BLUF

Changing to 100-octane (100/130 aviation gasoline) just before the Battle of Britain increased the speed of the Spitfire by 25-30 M.P.H. at low and medium altitudes and made it equal, or superior, to the German Me 109 at all altitudes.

Summary

Richard Dunn writing in Warbird Forum, makes the following points:
  • In the early 1930s, motor fuel rated about 40 octane, aviation fuel 70-80.
  • Aviation gasoline comprised about .5 per cent of the market.
  • Aviation pioneer Jimmy Doolittle (later famous for the WW2 Doolittle Raid) lobbied Shell and the government to increase 100-octane production to make it cheaper through economies of scale.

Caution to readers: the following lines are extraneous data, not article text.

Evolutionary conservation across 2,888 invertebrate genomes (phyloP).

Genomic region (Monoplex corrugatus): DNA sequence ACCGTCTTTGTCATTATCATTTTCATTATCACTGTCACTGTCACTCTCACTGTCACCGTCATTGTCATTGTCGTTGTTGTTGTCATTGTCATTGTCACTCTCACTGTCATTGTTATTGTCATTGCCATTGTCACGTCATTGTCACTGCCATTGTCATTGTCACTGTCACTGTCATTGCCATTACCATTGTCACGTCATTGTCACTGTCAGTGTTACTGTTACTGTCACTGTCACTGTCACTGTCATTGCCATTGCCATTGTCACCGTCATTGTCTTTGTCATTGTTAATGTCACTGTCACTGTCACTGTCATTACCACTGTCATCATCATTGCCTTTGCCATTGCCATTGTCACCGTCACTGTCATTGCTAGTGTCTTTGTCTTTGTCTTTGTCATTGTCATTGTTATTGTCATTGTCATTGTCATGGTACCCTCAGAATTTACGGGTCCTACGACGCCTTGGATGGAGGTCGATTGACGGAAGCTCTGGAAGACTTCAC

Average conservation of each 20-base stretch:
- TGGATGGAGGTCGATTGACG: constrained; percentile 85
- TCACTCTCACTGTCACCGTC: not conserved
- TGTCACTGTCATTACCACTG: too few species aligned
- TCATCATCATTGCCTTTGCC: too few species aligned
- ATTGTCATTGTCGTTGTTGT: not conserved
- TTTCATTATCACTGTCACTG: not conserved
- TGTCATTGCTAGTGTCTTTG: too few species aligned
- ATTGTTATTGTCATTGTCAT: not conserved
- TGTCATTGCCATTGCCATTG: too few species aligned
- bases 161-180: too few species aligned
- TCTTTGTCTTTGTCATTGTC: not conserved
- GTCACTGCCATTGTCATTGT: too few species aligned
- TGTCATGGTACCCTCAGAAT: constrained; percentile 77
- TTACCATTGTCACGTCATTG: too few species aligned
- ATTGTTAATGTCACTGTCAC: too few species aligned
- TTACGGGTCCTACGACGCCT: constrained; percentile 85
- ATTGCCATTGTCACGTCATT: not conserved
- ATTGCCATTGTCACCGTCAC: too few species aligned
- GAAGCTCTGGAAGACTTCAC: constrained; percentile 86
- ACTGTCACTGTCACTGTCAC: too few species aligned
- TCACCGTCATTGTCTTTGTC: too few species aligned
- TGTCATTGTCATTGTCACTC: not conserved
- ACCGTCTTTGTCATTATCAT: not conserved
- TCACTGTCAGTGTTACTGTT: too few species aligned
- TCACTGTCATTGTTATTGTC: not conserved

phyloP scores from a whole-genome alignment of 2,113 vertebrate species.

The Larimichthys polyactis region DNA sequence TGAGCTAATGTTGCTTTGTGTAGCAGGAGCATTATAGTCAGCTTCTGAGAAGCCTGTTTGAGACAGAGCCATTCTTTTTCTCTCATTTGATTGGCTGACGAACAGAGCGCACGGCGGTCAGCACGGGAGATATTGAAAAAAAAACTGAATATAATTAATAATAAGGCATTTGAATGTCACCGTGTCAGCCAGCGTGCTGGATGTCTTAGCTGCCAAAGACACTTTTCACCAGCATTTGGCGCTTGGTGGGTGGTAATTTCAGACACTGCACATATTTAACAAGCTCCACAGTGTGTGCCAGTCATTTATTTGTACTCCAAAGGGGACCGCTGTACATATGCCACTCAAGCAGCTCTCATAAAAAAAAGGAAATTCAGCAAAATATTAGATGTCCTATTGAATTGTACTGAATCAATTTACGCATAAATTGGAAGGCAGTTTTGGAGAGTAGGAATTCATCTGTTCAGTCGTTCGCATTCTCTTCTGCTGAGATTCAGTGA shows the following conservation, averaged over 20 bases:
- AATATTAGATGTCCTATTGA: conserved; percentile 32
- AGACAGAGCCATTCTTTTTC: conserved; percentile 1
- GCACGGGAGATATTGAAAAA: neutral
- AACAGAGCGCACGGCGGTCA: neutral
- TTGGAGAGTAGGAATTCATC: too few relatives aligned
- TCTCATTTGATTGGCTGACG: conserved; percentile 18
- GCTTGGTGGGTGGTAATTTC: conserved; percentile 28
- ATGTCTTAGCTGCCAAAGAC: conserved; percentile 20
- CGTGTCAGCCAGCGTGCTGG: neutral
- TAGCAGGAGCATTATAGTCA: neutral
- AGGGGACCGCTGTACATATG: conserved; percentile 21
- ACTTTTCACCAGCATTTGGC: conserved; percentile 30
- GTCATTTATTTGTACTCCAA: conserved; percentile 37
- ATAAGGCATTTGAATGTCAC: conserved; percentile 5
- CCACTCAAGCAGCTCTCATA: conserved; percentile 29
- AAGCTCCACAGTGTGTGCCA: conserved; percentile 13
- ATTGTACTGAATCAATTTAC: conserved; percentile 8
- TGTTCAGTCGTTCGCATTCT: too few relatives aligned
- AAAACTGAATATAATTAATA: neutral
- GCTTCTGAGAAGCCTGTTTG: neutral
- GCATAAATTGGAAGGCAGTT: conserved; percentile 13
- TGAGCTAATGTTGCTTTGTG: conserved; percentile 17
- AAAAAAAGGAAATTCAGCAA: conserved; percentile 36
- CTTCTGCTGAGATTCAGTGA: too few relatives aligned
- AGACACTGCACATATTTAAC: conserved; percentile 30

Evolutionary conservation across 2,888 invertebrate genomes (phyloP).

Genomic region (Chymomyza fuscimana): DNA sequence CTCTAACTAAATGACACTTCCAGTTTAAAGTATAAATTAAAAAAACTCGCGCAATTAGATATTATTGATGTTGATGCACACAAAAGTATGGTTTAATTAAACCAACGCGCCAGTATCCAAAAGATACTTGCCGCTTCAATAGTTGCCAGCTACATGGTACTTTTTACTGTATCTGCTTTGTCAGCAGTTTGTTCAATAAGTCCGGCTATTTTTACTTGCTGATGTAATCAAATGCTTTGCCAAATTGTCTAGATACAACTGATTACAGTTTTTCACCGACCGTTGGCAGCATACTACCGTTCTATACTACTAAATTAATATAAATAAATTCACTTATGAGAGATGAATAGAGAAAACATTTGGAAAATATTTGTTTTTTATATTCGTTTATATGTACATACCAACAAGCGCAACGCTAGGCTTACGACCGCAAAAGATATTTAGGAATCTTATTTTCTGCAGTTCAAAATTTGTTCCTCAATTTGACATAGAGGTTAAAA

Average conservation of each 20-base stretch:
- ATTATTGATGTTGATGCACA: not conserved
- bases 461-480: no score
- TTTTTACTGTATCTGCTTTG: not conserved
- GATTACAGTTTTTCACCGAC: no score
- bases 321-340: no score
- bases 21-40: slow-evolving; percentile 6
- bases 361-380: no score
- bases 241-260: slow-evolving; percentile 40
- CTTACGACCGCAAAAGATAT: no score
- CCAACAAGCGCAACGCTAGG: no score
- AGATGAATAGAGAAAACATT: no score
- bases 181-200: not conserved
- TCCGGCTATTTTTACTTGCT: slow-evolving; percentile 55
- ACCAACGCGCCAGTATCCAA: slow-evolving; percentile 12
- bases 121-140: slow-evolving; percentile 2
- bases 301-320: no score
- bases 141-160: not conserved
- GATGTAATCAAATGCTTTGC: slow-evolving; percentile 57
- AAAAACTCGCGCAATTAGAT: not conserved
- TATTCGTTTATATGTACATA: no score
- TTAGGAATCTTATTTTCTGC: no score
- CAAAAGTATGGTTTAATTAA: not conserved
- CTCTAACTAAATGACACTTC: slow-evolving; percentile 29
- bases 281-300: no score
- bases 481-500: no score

• In 1937 the US Army (for the Air Corps) mandated 100-octane for combat aircraft.
  • After some hesitation, the RAF modified the Merlin engines of Spitfires and Hurricanes to 100 octane before the Battle of Britain.

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